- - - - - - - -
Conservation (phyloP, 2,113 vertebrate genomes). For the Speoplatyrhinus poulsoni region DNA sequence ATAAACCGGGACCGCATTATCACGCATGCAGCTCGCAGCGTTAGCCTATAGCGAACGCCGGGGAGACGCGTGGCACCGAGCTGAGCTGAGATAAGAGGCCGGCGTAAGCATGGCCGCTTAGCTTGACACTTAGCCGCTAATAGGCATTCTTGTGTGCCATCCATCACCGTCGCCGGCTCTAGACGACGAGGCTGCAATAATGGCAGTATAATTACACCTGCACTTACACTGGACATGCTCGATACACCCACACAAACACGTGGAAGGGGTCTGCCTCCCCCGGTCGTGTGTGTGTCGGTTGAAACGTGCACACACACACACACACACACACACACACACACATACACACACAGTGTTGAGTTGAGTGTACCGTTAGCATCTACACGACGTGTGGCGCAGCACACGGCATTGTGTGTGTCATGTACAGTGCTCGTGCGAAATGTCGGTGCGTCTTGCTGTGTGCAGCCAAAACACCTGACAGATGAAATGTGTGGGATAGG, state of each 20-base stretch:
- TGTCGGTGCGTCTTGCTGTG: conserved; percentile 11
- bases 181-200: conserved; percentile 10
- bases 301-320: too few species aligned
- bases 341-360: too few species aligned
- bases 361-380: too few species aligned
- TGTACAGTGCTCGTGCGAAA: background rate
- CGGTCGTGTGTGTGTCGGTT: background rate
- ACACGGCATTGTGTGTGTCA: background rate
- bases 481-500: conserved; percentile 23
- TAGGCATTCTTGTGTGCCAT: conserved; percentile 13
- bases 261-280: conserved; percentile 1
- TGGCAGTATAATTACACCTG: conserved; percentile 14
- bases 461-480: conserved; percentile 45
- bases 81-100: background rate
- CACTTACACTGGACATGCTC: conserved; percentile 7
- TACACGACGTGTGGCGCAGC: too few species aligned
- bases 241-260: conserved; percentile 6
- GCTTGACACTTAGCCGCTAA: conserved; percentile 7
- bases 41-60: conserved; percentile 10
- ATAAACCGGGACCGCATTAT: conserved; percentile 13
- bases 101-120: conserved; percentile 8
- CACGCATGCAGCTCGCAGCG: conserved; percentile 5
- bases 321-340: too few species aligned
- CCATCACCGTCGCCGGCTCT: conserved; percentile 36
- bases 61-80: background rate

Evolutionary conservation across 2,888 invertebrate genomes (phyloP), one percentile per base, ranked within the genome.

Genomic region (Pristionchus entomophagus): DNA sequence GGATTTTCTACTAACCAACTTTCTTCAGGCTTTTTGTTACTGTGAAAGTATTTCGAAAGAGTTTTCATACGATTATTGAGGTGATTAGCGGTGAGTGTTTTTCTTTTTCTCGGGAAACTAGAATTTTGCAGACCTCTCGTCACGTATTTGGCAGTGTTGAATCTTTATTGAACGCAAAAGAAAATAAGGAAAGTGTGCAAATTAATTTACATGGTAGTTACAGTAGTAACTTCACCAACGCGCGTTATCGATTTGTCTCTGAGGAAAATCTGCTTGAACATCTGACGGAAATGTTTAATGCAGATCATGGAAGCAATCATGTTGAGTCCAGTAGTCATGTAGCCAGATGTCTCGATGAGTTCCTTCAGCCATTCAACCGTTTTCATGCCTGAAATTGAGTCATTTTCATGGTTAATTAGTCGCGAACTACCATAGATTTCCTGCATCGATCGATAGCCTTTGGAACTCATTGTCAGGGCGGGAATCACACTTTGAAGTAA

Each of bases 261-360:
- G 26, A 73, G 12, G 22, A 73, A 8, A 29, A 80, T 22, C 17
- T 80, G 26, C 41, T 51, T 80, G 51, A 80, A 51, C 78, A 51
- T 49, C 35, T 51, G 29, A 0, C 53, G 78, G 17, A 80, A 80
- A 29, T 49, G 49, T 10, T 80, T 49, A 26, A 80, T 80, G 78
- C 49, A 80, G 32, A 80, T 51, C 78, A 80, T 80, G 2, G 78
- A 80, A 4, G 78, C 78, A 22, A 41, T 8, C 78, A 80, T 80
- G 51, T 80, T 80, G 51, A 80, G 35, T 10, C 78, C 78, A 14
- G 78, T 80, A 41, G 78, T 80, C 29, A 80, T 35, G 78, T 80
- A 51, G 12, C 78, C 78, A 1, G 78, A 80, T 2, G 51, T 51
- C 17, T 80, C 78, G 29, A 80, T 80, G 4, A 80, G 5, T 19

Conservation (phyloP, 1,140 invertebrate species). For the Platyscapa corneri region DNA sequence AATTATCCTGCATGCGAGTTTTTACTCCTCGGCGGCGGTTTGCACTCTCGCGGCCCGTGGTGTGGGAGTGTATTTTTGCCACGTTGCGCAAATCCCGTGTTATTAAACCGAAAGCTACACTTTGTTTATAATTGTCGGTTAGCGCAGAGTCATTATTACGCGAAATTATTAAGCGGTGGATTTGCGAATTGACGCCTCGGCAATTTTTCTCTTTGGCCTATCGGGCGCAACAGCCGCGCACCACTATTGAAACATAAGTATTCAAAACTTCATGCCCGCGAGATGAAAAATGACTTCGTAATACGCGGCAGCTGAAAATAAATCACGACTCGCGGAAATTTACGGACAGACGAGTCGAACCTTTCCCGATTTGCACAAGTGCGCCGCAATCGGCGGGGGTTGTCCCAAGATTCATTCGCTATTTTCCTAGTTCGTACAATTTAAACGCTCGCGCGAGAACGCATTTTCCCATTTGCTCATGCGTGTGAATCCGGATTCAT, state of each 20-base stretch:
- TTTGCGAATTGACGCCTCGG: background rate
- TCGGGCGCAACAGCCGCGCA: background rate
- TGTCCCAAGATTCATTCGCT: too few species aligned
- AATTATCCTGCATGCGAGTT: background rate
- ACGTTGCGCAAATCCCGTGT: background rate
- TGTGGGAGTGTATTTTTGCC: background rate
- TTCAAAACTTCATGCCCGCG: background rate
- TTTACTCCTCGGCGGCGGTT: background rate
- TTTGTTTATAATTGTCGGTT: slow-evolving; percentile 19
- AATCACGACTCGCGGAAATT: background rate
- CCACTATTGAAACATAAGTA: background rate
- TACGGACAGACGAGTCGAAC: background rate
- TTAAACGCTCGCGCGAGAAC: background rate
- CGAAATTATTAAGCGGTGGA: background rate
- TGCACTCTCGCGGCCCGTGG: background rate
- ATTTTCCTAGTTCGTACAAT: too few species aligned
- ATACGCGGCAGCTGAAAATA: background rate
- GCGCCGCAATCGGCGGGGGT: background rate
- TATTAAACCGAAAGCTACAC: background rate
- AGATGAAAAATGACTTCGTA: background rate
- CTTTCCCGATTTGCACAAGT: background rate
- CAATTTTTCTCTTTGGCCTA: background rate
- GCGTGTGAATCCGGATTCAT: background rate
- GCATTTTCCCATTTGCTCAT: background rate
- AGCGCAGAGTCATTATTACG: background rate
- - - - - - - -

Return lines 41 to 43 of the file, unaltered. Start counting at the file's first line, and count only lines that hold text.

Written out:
- TTTGCGAATTGACGCCTCGG: background rate
- TCGGGCGCAACAGCCGCGCA: background rate
- TGTCCCAAGATTCATTCGCT: too few species aligned